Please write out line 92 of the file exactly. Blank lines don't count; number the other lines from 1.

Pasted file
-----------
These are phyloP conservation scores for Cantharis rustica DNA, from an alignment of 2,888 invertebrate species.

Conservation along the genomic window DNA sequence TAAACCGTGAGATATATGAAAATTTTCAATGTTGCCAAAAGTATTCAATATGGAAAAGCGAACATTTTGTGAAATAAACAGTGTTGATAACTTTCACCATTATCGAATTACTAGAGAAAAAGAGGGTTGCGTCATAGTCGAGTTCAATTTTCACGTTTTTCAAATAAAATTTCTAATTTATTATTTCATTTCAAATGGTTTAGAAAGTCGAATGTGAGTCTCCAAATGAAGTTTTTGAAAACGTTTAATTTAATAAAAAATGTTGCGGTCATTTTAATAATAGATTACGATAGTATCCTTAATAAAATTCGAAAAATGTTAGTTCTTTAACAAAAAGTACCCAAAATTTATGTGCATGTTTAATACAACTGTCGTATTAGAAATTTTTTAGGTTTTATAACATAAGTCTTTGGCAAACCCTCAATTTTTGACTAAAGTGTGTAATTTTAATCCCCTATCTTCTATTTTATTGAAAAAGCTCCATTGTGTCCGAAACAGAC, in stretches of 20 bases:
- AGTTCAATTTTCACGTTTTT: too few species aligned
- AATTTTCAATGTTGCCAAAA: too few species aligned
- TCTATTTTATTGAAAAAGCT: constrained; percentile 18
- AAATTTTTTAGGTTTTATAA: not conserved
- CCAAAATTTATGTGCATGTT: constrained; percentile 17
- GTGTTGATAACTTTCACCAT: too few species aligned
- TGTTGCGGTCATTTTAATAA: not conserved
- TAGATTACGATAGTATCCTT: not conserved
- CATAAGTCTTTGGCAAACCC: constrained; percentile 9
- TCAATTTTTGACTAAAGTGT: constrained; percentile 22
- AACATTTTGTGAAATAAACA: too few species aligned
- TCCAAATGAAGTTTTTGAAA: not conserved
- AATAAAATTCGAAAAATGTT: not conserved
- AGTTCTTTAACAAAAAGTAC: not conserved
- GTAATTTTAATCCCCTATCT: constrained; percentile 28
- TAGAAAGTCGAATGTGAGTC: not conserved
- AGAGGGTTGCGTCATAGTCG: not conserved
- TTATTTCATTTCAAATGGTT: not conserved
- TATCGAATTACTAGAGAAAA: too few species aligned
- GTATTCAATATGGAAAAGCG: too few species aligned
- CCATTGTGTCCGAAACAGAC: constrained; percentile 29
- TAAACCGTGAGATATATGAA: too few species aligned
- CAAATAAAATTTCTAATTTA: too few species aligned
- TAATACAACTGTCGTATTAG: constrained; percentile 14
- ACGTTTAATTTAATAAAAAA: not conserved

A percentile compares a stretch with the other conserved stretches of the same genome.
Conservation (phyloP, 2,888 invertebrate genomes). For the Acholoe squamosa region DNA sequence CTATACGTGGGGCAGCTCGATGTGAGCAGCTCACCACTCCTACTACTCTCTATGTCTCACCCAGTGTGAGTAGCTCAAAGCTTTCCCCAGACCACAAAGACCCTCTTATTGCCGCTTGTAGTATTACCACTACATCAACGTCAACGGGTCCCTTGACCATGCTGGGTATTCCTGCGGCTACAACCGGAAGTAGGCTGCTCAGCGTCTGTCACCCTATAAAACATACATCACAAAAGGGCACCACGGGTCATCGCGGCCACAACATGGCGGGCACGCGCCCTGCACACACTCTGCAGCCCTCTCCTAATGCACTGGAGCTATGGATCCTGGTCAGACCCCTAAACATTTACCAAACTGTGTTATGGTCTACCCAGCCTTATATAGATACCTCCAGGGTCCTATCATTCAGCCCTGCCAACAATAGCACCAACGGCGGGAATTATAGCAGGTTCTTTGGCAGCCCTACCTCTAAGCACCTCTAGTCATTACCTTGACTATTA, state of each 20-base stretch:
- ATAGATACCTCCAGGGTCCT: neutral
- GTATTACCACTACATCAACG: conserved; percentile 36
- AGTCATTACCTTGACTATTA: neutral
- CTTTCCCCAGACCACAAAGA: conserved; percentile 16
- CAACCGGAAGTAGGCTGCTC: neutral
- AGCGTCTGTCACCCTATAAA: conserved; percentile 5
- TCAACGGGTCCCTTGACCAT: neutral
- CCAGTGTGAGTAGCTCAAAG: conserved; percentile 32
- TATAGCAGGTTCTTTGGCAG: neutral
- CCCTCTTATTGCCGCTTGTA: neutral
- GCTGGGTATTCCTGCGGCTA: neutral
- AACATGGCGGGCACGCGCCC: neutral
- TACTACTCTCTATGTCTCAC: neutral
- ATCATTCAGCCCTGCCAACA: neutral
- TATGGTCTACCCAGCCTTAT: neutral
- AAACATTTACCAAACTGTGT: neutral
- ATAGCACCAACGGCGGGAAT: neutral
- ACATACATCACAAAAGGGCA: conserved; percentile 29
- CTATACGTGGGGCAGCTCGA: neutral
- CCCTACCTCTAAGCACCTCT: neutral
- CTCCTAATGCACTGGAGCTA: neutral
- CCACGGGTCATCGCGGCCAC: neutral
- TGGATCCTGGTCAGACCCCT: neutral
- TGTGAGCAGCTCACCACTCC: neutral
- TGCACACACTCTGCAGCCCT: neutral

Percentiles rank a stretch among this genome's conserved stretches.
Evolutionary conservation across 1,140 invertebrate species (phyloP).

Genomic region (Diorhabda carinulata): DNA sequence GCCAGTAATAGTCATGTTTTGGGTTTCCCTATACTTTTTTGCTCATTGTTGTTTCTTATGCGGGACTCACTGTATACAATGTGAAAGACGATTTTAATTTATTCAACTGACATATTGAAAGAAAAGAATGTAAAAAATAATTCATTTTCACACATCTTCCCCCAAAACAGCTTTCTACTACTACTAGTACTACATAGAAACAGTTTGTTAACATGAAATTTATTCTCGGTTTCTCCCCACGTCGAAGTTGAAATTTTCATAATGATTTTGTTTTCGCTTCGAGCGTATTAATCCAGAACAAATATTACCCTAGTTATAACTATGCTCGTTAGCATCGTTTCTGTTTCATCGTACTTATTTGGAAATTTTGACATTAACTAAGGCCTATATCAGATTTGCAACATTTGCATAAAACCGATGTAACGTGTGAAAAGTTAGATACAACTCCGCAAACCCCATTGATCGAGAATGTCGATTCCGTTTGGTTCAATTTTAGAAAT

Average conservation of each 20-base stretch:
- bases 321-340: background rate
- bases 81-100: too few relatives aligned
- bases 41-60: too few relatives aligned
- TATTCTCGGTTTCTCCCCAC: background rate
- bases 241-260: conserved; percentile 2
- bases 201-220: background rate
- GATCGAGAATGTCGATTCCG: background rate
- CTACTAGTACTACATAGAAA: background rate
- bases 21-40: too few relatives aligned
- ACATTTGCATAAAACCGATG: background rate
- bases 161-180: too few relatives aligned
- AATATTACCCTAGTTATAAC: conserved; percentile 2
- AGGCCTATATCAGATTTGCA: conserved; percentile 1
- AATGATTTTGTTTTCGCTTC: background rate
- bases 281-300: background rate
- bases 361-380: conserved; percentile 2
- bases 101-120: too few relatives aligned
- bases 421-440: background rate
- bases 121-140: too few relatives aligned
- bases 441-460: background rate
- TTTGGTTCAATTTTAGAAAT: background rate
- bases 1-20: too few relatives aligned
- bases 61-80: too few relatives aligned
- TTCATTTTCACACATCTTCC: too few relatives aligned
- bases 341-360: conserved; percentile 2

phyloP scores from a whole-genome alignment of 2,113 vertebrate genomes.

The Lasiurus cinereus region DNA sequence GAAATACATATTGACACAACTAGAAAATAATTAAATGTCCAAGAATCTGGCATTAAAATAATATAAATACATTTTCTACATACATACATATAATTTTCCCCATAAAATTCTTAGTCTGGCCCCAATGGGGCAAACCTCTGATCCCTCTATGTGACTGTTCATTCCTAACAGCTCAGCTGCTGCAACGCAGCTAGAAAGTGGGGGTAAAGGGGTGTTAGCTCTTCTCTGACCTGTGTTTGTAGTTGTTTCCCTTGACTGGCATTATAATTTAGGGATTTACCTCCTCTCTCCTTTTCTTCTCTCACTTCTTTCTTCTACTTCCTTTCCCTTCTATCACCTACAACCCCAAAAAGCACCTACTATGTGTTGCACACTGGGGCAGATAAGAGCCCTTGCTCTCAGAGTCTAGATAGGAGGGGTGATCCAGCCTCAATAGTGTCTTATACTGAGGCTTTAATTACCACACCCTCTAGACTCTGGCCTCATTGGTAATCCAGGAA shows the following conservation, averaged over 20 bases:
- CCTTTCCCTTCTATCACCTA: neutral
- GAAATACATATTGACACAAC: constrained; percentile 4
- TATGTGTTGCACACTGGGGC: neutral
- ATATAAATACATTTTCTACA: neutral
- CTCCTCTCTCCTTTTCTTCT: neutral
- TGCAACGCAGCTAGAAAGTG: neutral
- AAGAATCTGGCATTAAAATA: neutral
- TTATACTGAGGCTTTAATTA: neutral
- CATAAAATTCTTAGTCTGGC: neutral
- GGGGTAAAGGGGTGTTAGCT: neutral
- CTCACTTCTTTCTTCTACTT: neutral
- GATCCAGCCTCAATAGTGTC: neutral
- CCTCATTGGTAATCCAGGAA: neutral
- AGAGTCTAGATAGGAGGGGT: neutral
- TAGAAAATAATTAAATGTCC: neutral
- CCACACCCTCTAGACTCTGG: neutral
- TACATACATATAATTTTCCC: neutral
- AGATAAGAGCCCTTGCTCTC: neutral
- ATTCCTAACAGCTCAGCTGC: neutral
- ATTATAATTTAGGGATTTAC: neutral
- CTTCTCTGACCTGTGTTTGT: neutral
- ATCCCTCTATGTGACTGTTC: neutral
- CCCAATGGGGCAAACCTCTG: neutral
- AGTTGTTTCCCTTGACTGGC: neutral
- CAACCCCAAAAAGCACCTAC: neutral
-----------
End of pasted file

- AAGAATCTGGCATTAAAATA: neutral